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Special Immigrant Visa Programs – Backgrounder

Since 2002, the United States has employed Afghans and Iraqis to serve alongside U.S. troops, diplomats, and aid workers in their countries. Regrettably, these allies and their families became the targets of violence due to their association with the U.S. mission, and many were threatened, abducted, wounded, or even killed because of their work. In response, Congress created three Special Immigrant Visa (SIV) programs to provide a pathway to resettlement in the United States for those local allies:

  • A small, permanent SIV program, also known as the 1059 SIV program, was established by the National Defense Authorization Act (NDAA) for Fiscal Year 2006. This SIV program provides no more than 50 visas per year to Afghan or Iraqi interpreters/translators with at least one year of employment and a recommendation from a general or flag officer.
  • The Iraqi SIV Program, created by Section 1244 of the FY 2008 NDAA, provided significantly greater numbers of visas for Iraqis with proof of at least one year of employment between March 20, 2003 and September 30, 2013 on behalf of the U.S. Government. It closed to new applications on September 30, 2014.
  • The Afghan SIV Program, established by Section 602 of the 2009 Afghan Allies Protection Act, is the largest of the three SIV programs. Eligible Afghan nationals must demonstrate that they:
    • were employed for at least two years by the U.S. government or a closely associated entity, as demonstrated by human resources records;
    • provided faithful and valuable service to the United States, as demonstrated by a personal recommendation from a U.S. citizen supervisor; and
    • face a serious, ongoing threat as a result of their employment.

From the beginning, these programs have maintained broad bipartisan support. However, while thousands of Iraqis and Afghans have been safely resettled to the United States through the SIV programs, implementation has been wrought with delays. Tens of thousands of U.S. allies seeking protection through the SIV program have faced extraordinary delays beyond congressionally-mandated timelines and arbitrary implementation of statutory requirements.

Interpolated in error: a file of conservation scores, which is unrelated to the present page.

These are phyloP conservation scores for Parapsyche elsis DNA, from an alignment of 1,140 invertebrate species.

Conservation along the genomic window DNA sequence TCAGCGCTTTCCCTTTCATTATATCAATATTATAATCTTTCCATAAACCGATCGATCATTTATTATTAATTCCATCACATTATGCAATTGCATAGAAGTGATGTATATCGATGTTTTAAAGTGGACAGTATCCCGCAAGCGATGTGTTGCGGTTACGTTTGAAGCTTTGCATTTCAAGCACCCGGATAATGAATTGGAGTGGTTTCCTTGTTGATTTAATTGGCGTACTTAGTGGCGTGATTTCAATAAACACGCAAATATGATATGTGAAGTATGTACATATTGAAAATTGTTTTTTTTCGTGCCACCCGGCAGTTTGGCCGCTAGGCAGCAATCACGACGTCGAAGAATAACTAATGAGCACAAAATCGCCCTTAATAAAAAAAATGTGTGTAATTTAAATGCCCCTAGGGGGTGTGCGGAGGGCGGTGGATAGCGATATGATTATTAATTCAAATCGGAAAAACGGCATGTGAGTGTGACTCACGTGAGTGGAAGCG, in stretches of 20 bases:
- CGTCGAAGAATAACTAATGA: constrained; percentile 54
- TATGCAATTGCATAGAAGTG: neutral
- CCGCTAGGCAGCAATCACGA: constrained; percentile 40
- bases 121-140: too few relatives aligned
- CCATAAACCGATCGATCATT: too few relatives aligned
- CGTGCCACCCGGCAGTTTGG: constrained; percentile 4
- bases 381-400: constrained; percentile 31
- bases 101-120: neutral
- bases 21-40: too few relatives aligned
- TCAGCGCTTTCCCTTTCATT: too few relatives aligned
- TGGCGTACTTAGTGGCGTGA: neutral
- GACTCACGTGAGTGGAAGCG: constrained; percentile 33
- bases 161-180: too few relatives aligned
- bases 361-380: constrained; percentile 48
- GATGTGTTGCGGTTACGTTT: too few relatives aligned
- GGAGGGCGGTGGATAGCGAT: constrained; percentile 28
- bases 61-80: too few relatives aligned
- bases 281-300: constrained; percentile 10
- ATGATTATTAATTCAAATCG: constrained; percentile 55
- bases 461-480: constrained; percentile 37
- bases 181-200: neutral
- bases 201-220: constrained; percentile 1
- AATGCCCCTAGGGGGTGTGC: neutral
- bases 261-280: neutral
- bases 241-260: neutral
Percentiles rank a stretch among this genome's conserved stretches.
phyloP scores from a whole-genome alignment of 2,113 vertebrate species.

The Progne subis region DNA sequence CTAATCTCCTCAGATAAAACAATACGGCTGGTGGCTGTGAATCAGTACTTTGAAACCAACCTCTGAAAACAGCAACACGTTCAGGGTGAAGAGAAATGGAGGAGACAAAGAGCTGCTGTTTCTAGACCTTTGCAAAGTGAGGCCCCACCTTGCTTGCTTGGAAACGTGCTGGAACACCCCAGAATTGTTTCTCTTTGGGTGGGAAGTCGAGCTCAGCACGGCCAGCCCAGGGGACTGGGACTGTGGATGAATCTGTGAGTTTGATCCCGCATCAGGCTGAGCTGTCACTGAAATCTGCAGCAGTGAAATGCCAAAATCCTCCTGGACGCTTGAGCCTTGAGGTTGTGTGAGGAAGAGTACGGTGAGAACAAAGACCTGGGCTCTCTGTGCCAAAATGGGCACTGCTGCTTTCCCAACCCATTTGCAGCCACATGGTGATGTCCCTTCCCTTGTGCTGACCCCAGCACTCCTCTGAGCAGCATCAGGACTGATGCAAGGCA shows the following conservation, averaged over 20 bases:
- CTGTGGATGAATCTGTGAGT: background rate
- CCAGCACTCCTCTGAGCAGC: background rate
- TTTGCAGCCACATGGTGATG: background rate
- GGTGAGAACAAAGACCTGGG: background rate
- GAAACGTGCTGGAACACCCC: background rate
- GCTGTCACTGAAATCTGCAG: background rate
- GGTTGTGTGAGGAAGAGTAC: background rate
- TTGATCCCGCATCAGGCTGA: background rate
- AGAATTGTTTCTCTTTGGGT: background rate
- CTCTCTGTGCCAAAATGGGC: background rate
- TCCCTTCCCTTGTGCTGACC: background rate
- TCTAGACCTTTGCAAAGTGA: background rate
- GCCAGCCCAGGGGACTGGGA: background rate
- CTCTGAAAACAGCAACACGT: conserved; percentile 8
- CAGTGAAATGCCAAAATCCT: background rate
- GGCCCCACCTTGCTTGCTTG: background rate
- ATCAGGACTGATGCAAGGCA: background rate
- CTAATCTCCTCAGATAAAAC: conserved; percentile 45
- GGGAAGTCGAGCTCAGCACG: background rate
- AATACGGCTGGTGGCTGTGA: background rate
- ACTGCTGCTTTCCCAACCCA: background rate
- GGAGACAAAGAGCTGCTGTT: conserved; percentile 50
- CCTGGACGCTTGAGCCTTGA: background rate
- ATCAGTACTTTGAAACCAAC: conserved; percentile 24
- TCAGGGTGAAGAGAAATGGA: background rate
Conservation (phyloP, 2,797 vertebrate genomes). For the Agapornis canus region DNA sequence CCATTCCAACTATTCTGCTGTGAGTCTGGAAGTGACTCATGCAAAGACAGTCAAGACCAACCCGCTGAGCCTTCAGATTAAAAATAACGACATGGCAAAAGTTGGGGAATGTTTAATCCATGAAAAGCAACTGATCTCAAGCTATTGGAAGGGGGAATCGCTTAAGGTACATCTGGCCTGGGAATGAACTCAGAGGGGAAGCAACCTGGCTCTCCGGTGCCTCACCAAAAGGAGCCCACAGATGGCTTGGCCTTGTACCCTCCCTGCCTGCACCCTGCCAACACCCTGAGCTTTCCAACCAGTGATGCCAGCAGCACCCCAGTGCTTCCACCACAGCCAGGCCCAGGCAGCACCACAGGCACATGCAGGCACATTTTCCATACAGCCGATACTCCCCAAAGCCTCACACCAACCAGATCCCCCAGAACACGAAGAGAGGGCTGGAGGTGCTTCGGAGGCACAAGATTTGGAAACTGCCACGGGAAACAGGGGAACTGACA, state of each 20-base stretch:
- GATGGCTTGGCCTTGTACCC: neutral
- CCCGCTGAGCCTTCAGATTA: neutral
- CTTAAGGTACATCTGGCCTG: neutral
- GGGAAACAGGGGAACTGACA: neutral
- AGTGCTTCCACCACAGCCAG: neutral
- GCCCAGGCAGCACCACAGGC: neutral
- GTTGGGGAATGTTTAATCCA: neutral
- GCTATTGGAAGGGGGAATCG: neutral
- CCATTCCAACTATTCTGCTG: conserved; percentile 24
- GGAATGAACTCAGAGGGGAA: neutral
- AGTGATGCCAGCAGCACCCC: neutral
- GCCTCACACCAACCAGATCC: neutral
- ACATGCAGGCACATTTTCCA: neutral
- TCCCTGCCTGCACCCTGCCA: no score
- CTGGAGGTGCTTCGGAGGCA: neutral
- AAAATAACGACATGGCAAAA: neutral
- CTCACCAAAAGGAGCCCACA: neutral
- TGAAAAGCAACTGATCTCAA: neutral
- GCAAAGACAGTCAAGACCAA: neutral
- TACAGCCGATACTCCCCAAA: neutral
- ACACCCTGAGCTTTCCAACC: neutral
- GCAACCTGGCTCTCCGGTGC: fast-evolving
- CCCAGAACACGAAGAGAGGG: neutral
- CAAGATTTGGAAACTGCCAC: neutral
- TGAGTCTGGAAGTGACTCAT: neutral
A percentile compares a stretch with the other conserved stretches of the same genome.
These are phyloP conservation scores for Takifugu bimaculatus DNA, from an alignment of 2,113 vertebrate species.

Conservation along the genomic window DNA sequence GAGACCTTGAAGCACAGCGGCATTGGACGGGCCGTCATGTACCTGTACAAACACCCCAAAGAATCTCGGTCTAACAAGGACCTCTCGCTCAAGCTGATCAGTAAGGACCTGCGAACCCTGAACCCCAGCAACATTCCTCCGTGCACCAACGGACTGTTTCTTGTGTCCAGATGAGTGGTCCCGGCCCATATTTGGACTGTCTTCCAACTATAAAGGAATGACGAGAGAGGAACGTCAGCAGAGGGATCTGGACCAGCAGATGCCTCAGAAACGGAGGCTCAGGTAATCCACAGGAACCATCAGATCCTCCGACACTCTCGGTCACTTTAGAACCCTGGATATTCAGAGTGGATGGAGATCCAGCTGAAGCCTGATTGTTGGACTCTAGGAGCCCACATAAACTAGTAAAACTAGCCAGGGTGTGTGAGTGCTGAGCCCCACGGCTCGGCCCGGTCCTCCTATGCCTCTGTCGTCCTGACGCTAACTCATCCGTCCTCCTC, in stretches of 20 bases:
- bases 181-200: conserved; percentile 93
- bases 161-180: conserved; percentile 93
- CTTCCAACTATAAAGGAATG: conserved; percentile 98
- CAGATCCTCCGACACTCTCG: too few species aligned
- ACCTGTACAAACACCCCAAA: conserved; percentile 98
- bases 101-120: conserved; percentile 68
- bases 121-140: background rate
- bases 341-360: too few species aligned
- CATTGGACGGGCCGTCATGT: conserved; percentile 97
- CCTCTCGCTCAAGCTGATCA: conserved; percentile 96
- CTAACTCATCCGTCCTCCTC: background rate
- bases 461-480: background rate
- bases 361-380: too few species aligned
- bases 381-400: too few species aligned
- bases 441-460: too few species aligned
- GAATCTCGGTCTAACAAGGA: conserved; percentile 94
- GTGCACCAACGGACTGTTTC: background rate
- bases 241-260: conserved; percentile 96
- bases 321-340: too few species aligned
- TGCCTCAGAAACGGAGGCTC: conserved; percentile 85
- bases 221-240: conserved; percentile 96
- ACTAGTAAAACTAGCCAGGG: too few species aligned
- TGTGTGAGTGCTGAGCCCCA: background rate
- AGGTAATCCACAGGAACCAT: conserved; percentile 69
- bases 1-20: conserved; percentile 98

• The Afghan SIV program continues to accept and process applications, but relies on regular authorizations of additional visas from Congress. Moreover, applicants face average processing times of three years — far beyond the Congressionally-mandated timeline of nine months — and many applicants have been waiting for even longer. The current backlog of applicants exceeds 18,000, with approximately 70,000 family members who would also be eligible to receive visas.
  • The Iraqi SIV program closed to new applications in 2014, and Iraqi allies seeking protection must now apply to the Direct Access Program for U.S.-Affiliated Iraqis, part of the U.S. Refugee Admissions Program. The Direct Access Program faces a backlog of more than 100,000 applications, with just 156 applicants admitted to the United States in fiscal year 2020.
  • The permanent 1059 SIV program continues to operate, but the extremely limited number of visas authorized each fiscal year is wholly inadequate to meet the number of Afghan and Iraqi translators in need of pathways to safety.

These processing delays have had dire consequences: according to a recent estimate, at least 1,000 Afghan and Iraqi interpreters have been killed while their visa applications were being adjudicated. Ensuring protection for Afghan allies, in particular, is even more urgent in light of the possible withdrawal of U.S. forces from Afghanistan. Prominent leaders of the U.S. military have expressed strong support for the program and warned of dire consequences to the U.S. mission in Afghanistan—and the ability of the United States to obtain assistance in future missions—if local employees are abandoned without a path to safety.

 

There are several concrete steps that the U.S. government can take to improve current and future SIV programs, which are detailed in a recent IRAP report. The State Department needs to implement agency-wide reforms to resolve bureaucratic errors, fix unnecessary delays, and increase transparency. The U.S. government should also take steps to allow for and expand remote processing, so that SIV adjudications can continue even when services in the embassies in Kabul or Baghdad are disrupted. Congress should continue to authorize at least 4,000 additional visas for Afghan nationals each fiscal year, provide oversight, and appropriate funding/resources to ensure that the State Department meets the nine-month processing timeframes, as required by statute, and establish a permanent SIV program for at-risk local employees regardless of nationality.

Many of these recommendations were echoed by the State Department’s own Inspector General, in a recent review of the Afghan SIV program. Such reforms are urgently needed, and as long the U.S. government relies on local assistance and expertise to implement its foreign policy, there will be a need to protect those locals who risk their lives on behalf of the United States.